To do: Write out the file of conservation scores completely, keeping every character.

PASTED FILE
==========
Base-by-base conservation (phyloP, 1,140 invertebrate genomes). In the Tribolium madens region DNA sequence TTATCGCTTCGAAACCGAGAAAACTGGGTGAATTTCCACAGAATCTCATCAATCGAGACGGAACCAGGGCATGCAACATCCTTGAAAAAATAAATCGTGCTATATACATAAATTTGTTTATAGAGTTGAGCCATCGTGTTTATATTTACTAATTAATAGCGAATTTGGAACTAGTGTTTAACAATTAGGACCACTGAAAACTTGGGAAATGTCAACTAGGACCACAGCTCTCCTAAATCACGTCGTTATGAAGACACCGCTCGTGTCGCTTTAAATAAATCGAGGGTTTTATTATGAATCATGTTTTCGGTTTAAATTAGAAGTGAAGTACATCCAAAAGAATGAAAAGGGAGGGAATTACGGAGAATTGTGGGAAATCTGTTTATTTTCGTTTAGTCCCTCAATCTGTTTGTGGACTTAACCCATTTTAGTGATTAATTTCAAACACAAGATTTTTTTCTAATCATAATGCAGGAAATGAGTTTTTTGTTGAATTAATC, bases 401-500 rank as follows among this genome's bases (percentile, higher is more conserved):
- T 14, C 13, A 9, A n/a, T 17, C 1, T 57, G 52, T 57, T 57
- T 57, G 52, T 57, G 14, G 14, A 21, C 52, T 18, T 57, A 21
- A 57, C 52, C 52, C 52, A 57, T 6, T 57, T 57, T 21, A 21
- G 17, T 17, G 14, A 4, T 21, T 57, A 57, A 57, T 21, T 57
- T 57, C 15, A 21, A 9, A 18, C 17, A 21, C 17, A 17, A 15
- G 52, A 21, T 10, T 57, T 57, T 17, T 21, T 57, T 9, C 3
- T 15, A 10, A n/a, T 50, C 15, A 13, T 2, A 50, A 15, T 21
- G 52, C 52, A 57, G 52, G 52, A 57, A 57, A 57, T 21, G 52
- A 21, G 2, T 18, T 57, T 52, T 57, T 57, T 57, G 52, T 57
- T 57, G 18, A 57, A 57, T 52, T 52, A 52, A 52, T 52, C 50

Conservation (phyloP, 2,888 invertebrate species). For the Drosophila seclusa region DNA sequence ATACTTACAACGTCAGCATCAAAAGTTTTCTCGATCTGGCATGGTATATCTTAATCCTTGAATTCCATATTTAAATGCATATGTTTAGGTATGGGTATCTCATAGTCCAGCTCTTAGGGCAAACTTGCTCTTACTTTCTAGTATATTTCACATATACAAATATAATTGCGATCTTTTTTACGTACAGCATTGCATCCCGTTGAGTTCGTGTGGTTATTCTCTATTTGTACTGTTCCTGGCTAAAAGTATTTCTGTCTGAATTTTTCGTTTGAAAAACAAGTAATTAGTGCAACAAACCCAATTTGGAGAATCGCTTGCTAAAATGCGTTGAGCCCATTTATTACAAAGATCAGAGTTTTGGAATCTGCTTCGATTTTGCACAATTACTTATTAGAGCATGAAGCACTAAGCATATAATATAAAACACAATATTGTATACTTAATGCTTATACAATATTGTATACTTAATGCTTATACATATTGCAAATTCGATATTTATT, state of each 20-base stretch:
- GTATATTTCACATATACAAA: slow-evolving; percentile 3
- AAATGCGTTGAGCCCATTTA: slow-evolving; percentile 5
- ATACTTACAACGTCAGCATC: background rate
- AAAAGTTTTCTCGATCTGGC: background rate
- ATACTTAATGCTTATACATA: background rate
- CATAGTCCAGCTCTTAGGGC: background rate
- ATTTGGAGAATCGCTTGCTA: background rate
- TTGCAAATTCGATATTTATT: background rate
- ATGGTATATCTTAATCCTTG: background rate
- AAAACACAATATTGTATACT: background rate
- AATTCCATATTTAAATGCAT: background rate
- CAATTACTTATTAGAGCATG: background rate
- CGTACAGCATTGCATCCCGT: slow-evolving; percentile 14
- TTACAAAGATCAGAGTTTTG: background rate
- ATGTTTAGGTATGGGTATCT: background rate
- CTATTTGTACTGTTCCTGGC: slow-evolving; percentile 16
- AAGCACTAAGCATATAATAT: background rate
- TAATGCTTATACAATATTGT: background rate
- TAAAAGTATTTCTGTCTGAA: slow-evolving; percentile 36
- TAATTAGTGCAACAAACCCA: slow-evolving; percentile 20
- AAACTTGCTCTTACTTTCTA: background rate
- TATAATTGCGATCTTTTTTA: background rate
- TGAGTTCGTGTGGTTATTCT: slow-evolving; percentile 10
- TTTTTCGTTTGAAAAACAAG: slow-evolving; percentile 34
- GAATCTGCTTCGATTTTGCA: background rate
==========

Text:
Base-by-base conservation (phyloP, 1,140 invertebrate genomes). In the Tribolium madens region DNA sequence TTATCGCTTCGAAACCGAGAAAACTGGGTGAATTTCCACAGAATCTCATCAATCGAGACGGAACCAGGGCATGCAACATCCTTGAAAAAATAAATCGTGCTATATACATAAATTTGTTTATAGAGTTGAGCCATCGTGTTTATATTTACTAATTAATAGCGAATTTGGAACTAGTGTTTAACAATTAGGACCACTGAAAACTTGGGAAATGTCAACTAGGACCACAGCTCTCCTAAATCACGTCGTTATGAAGACACCGCTCGTGTCGCTTTAAATAAATCGAGGGTTTTATTATGAATCATGTTTTCGGTTTAAATTAGAAGTGAAGTACATCCAAAAGAATGAAAAGGGAGGGAATTACGGAGAATTGTGGGAAATCTGTTTATTTTCGTTTAGTCCCTCAATCTGTTTGTGGACTTAACCCATTTTAGTGATTAATTTCAAACACAAGATTTTTTTCTAATCATAATGCAGGAAATGAGTTTTTTGTTGAATTAATC, bases 401-500 rank as follows among this genome's bases (percentile, higher is more conserved):
- T 14, C 13, A 9, A n/a, T 17, C 1, T 57, G 52, T 57, T 57
- T 57, G 52, T 57, G 14, G 14, A 21, C 52, T 18, T 57, A 21
- A 57, C 52, C 52, C 52, A 57, T 6, T 57, T 57, T 21, A 21
- G 17, T 17, G 14, A 4, T 21, T 57, A 57, A 57, T 21, T 57
- T 57, C 15, A 21, A 9, A 18, C 17, A 21, C 17, A 17, A 15
- G 52, A 21, T 10, T 57, T 57, T 17, T 21, T 57, T 9, C 3
- T 15, A 10, A n/a, T 50, C 15, A 13, T 2, A 50, A 15, T 21
- G 52, C 52, A 57, G 52, G 52, A 57, A 57, A 57, T 21, G 52
- A 21, G 2, T 18, T 57, T 52, T 57, T 57, T 57, G 52, T 57
- T 57, G 18, A 57, A 57, T 52, T 52, A 52, A 52, T 52, C 50

Conservation (phyloP, 2,888 invertebrate species). For the Drosophila seclusa region DNA sequence ATACTTACAACGTCAGCATCAAAAGTTTTCTCGATCTGGCATGGTATATCTTAATCCTTGAATTCCATATTTAAATGCATATGTTTAGGTATGGGTATCTCATAGTCCAGCTCTTAGGGCAAACTTGCTCTTACTTTCTAGTATATTTCACATATACAAATATAATTGCGATCTTTTTTACGTACAGCATTGCATCCCGTTGAGTTCGTGTGGTTATTCTCTATTTGTACTGTTCCTGGCTAAAAGTATTTCTGTCTGAATTTTTCGTTTGAAAAACAAGTAATTAGTGCAACAAACCCAATTTGGAGAATCGCTTGCTAAAATGCGTTGAGCCCATTTATTACAAAGATCAGAGTTTTGGAATCTGCTTCGATTTTGCACAATTACTTATTAGAGCATGAAGCACTAAGCATATAATATAAAACACAATATTGTATACTTAATGCTTATACAATATTGTATACTTAATGCTTATACATATTGCAAATTCGATATTTATT, state of each 20-base stretch:
- GTATATTTCACATATACAAA: slow-evolving; percentile 3
- AAATGCGTTGAGCCCATTTA: slow-evolving; percentile 5
- ATACTTACAACGTCAGCATC: background rate
- AAAAGTTTTCTCGATCTGGC: background rate
- ATACTTAATGCTTATACATA: background rate
- CATAGTCCAGCTCTTAGGGC: background rate
- ATTTGGAGAATCGCTTGCTA: background rate
- TTGCAAATTCGATATTTATT: background rate
- ATGGTATATCTTAATCCTTG: background rate
- AAAACACAATATTGTATACT: background rate
- AATTCCATATTTAAATGCAT: background rate
- CAATTACTTATTAGAGCATG: background rate
- CGTACAGCATTGCATCCCGT: slow-evolving; percentile 14
- TTACAAAGATCAGAGTTTTG: background rate
- ATGTTTAGGTATGGGTATCT: background rate
- CTATTTGTACTGTTCCTGGC: slow-evolving; percentile 16
- AAGCACTAAGCATATAATAT: background rate
- TAATGCTTATACAATATTGT: background rate
- TAAAAGTATTTCTGTCTGAA: slow-evolving; percentile 36
- TAATTAGTGCAACAAACCCA: slow-evolving; percentile 20
- AAACTTGCTCTTACTTTCTA: background rate
- TATAATTGCGATCTTTTTTA: background rate
- TGAGTTCGTGTGGTTATTCT: slow-evolving; percentile 10
- TTTTTCGTTTGAAAAACAAG: slow-evolving; percentile 34
- GAATCTGCTTCGATTTTGCA: background rate